You can find them all over the city, a delicate parcel filled with pork or crab and stock, carefully gathered closed at the top and steamed. When you eat them, you bite a hole in the top, suck out the soup and then eat your way through the rest of it.

The best can be found at Jia Jia Tang Bao (90 Huanghe Lu, near Fengyang Lu; +86 21 6327 6878), a bare-bones place just of Nanjing Road where the dumplings are heavenly. There is no English sign, no English menu and where you’d better not muck around ordering -- though they know what you’re here for.

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6. Barcelona, for tapas

Barcelona tapasTapas in Barcelona -- because Spain has so many great dishes.

Barcelona scrapes onto this list: just avoid the tourist traps on La Ramblas and you will have a very fine experience indeed.

This is the city that invented tapas, small plates to go with a bit of booze, late at night. There are many iterations around the city, and they are often excellent.

But the place that somehow captures the essence of the city? El Quim (La Boqueria, Boqueria Market, Rambles; +34 93 301 98 10). The service is fast and brusque, and it’s only open during the day.

Muscle your way past old ladies with sharp elbows at the bar, sit down, and ask what’s good today.

7. Sydney, for modern Thai

Sydney LongrainLongrain's betel leaves.

Sydney would make this list for any number of reasons. But it is the city’s love affair with modern Thai food that is still the thing that sets it apart -- the city’s chefs have taken something that has become so ubiquitous, so ordinary outside Thailand and created something magnificent.

There are two restaurants you must not miss, and they are but a block apart: the fast and furious Spice I Am (90 Wentworth Ave., Surry Hills; +61 2 9280 0928), where you cannot book, there is no liquor license and the food is magnificent -- punchy, fresh, and not expensive.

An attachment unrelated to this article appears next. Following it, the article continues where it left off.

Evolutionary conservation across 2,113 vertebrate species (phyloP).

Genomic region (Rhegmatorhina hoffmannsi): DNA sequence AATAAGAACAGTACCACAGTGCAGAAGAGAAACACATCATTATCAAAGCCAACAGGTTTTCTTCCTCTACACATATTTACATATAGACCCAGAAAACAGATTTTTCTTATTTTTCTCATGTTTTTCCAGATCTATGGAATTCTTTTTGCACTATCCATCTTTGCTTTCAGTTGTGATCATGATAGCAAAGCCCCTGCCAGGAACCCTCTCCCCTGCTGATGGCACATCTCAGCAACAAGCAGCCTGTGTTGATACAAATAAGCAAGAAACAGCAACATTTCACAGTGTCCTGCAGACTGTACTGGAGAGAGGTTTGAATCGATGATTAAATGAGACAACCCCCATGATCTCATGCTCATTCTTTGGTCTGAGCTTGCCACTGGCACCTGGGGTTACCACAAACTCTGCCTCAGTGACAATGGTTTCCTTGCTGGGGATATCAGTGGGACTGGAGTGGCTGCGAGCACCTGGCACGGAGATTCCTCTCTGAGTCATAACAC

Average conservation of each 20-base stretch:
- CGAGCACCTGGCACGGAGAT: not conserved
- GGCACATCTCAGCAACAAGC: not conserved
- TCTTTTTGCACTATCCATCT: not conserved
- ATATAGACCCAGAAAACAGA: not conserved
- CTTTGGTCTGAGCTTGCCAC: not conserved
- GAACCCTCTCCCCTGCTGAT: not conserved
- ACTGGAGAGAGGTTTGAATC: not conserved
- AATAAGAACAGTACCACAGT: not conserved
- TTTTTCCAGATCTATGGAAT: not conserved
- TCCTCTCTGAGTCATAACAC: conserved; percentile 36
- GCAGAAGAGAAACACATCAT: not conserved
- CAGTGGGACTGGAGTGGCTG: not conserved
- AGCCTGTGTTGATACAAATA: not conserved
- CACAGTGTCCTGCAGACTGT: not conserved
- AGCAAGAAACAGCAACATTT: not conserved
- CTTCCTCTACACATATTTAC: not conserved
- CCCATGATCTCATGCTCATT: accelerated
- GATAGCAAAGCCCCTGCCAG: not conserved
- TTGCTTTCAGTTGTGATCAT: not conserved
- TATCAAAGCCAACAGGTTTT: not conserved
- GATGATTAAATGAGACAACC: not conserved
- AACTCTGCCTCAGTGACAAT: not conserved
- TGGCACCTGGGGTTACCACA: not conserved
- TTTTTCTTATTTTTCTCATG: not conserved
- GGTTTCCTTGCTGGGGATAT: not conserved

A block away is the restaurant that started it all: Longrain (85 Commonwealth St., Surry Hills; +61 2 9280 2888), which kicked off a Thai revolution in Australia and which is still, 12 years later, busy every night. (Can’t get in there? Try Shortgrain downstairs for lunch.)

8. Melbourne, for restaurants that look like bars

Melbourne bar A casual dining capital -- Melbourne.

There’s something about the city -- from its narrow laneways to its scruffy inner suburbs -- that means Melbourne’s natural inclination is towards the casual, despite the grandness of its central city.

Here, you’ll find restaurants halfway between bar and restaurant, at once casual and slick. The food is uniformly inventive and the service is fabulous.

But MoVida (1 Hosier Lane; +61 3 9663 3038) is still the restaurant that continues to set the pace for casual dining in Melbourne -- four restaurants across the CBD, serving some of the most sublime tapas you’ll find anywhere on the planet, Barcelona included.

9. Naples, for pizza

Naples pizzaNaples' pizza -- the food world's minimalist star.

Naples might be dirty, corrupt and disorganized, but it is also the home of the food we think of as Italian -- dark, ripe tomatoes, basil, pasta, seafood, all of it fresh and bursting with flavor.

And then, then there is pizza. Neapolitans didn’t exactly invent pizza, but you could say they defined it -- they were the first to put tomatoes on it and a Neapolitan chef was the first to add Mozzarella, at Antica Pizzeria Brandi (Salita S. Anna Di Palazzo 1-2; +39 081 416 928), which still exists.

The pizza here is rustic, robust, unruly -- it is wood-fired, with puffy edges blackened from the oven, a chewy base and minimal ingredients.

As you’d expect, no one can agree on the best, but you should start with Da Michele (Via Cesare Sersale 1; +39 081 5539 204), a traditional 19th-century pizzeria which only serves two types of pizza -- Margherita and Marinara. They’re both mind-bogglingly good.

10. San Francisco, where modern eating began

San FranciscoAnd for each light, there are a dozen great dishes in San Francisco.

It has some of the world’s best restaurants, but it was San Francisco’s cult restaurant Chez Panisse (1517 Shattuck Ave., Berkeley; +1 510 548 5525) that ushered in a new generation in dining.

Alice Waters focused on seasonal food and organic ingredients before anyone else knew there was a problem with the food chain; it still serves up fabulous food, night after night -- best of all, on Mondays you can eat a three-course meal for US$60. But you knew that.

So we would also direct you to Tartine (600 Guerrero St.; +1 415 487 2600), in the city’s Castro district. It started as a bakery: a loyal following and one gorgeous cookbook and it has expanded along the block. We insist you go to the original, and eat a pecorino and toasted almond sandwich.

Bread will never be the same again.